Later, when I describe this, I sketch out the shapes using the principles of narrative events. Time as a framing device: we arrive at this time, we depart at that one. Here is the ordering of medical tests, here is the progression of doctors that come to speak with us, each with their own theories. Here is the eventual decision, which will be revealed to be the correct one. Here is the transfer, the journey, the movement to another space.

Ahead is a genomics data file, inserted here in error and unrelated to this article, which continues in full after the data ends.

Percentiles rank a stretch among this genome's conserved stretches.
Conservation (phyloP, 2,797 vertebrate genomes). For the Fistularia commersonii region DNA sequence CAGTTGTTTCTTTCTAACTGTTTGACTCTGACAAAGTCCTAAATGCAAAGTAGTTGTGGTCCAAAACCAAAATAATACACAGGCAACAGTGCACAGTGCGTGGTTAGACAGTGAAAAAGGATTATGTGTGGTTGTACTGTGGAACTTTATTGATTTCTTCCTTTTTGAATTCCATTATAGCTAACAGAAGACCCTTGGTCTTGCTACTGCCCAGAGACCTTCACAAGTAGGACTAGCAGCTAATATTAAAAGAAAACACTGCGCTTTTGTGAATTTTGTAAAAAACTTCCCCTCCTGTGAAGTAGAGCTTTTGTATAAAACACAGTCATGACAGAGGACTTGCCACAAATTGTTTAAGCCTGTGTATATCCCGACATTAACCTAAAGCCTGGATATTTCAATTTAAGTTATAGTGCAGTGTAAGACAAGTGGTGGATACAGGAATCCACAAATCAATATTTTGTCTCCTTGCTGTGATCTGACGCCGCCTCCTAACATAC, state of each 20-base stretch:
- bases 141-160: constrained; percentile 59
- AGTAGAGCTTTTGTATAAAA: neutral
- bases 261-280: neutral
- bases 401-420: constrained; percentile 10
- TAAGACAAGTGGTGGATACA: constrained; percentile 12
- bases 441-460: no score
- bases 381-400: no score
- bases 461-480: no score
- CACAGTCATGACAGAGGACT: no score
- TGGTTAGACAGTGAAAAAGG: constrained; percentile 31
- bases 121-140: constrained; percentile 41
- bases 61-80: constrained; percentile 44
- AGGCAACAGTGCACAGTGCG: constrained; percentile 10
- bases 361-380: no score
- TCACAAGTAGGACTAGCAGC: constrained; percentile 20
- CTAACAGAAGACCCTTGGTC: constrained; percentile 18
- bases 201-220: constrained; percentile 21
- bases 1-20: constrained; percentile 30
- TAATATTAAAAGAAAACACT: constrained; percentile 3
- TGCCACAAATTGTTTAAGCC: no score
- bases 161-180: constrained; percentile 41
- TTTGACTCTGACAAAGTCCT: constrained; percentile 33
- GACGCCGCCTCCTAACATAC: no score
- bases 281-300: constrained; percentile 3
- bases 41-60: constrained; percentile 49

We know, of course, how artificial this construction of narrative is. This is not how time is experienced—this is the mind telling the story of memory until it’s believed. When I tell the story, I may pause for some of Baxter’s stillness, some of my waiting. I may describe the expensive glossy magazine I bought that held pictures of even more expensive clothes within. My disgust at the magazine’s smooth, poreless bodies within that refused to tell the story of the body as I was experiencing it, my butt going numb in the ER chair, the EMT snapping on blue gloves before touching my wife’s skin, the endless presence of the translucent green vomit bags with the hard plastic ring to clutch at the top. Oxygen saturation at 83-90-96-99 (the last only with the slippery cannula wound behind her ears). Thick slices of cheddar cheese on the sandwich I finish, in spite of a vague feeling that I should be unable to eat. But these details, too, eventually become framing posts. Pauses in the hallway to mark the progress I’m taking. Again, it becomes the story of a story, a memory that builds order out of fear and anxious watching.